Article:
Beijing coronavirus virus outbreak: Travel has been limited to deal with a 'very complex' situation

Beijing coronavirus virus outbreak: Travel has been limited to deal with a 'very complex' situation


Authorities in Beijing have called the city's coronavirus outbreak "very serious" as dozens of cases have arisen and the city has been shut down.


Additional neighborhoods were closed Tuesday, security checkpoints set up in the residential premises, and high-risk people - such as close relationships with people who tested positive - were prevented from leaving the city.

"The epidemic in the city is very serious," Beijing city spokeswoman Xu Hsien warned at a press conference. "Right now we need to take drastic measures to stop the spread of Covid-19."

More than 20 neighborhoods in the Chinese capital are now designated as a medium risk, meaning people can impose stricter restrictions on the movement of people and cars and conduct temperature checks. Health officials said people would be brought to them in sealed dwellings and quarantines.

Its outbreak in China has been significant since February, prompting a second wave of fears and the question of how the virus has been able to penetrate the radical authorities. Its spread is embarrassing for Beijing, who has declared victory over the virus and ordered civilians to return to work.

In the capital, where the country's actions are tough, no new cases have been reported locally for 56 consecutive days before the diagnosis began Thursday. The majority of the new cases were previously returned by Chinese citizens from abroad.

State media appeared on Tuesday to maintain the idea that the virus came from abroad. Wu Xunyu, a leading epidemiologist at the China Centers for Disease Control and Prevention, says the pressure is similar to that found in Europe, the US or Russia.

"This clearly indicates that the strain of the virus is different than it was two months ago," he told state broadcaster CGTN. "The virus is the main infectious species in European countries, so it is brought to Beijing from outside China."

In a similar vein, the deputy director of the Department of Pathogen Biology at Wuhan University, State Media, said he believed the new outbreak had a further epidemic of the virus that killed Wuhan.

The outbreak - linked to 20 cases, 2 of which were reported Tuesday - was found at the Zinfady Wholesale Food Market in southwestern Beijing's Fengtai district, which sells thousands of tons of food a day and has been viewed more than 200,000 times since May 30.

Specimens of the virus were found on the chopping board used for salmon imported in the market, which planting claims that it came from abroad, although experts say the fish is not likely to carry the disease and that the salmon can cross any links... Pollution.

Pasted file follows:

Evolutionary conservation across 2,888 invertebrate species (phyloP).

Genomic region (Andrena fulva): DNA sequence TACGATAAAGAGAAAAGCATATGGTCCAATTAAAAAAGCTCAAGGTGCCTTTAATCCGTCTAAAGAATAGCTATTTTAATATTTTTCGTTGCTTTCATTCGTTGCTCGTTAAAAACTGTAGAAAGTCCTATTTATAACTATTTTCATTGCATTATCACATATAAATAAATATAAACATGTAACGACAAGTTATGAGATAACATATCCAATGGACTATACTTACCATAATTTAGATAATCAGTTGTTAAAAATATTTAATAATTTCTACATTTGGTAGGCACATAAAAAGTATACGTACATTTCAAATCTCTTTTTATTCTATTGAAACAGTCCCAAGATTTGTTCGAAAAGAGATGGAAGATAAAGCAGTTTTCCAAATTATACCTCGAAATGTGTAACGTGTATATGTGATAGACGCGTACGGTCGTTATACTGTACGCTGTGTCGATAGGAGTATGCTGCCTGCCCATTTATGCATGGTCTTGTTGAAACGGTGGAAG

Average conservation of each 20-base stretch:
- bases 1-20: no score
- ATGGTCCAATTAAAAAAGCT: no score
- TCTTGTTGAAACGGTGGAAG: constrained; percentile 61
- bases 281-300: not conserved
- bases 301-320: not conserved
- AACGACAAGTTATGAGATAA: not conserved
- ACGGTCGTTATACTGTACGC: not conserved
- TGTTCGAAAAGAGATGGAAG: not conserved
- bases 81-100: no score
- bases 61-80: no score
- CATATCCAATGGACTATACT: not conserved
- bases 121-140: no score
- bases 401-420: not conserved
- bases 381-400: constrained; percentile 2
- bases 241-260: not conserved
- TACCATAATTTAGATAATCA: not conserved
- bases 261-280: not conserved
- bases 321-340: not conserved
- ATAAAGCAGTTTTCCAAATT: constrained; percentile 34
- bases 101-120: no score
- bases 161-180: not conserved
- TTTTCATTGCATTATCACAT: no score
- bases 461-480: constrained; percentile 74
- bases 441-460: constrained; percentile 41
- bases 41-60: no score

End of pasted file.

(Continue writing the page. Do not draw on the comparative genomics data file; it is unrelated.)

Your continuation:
Mike Ryan, Emergency Director of the World Health Organization, said that he expected Chinese authorities to publish the genetic index of the virus in Beijing and supported his efforts. He said the new outbreak was caused by imported salmon, which is not a "basic hypothesis."

"A cluster like this is a concern and needs investigation and control - and that's exactly what Chinese authorities are doing," he said.

China's Foreign Ministry spokeswoman Zhao Lijian said Tuesday that Beijing has urged Canada to investigate the parasites found in the cargo of fish. Norwegian exporters said China had stopped salmon imports.

After months of financial paralysis, authorities have tried to restrict lockout measures in some parts of the city and urged residents to take extra precautions and "keep life simple."

Provinces south of Yunnan have brought in regulations requiring detention for those returning from Beijing. Shanghai officials have announced that all those from the medium and high-risk areas will face a 14-day detention. Some long distance bus routes connecting Beijing and other provinces have been stopped.

All indoor sports and entertainment venues in the city were closed Monday. According to local media reports, the coaches and players of the Beijing Super League football team, Guan, were given a one-week trial as their training camp was located in the same district. Another market closed after the coronavirus case was confirmed in Jiangheng district bordering Fengtai. Seven mohallas were closed near the market.

More than 8,000 workers from the market have now been tested and sent to centralized detention facilities, and other Beijing wet markets, basement markets, and over 30,000 restaurants are being disinfected.

In response, health officials have documented what the state media has called "wartime mode."

Officials said more than 76,000 residents were tested Sunday at about 300 test points, including stringent measures including school closures and transportation suspension, ride-sharing, and taxi services.

Since the first case of the virus was discovered in Wuhan city last year, more than 84,000 cases and more than 4,600 people have died in China.

Chinese officials and state media have been quick to defend the country amid fears that a second wave is possible.

Hu Jijin, editor-in-chief of the Global Times, said: "Three officers are accountable and have taken control of communities." "American politicians see a miracle that Beijing has zero new cases per month."

Three people were fired on the outbreak, including the head of the Zinfadi market, the head of the local sub-communist party, and the deputy head of the district.

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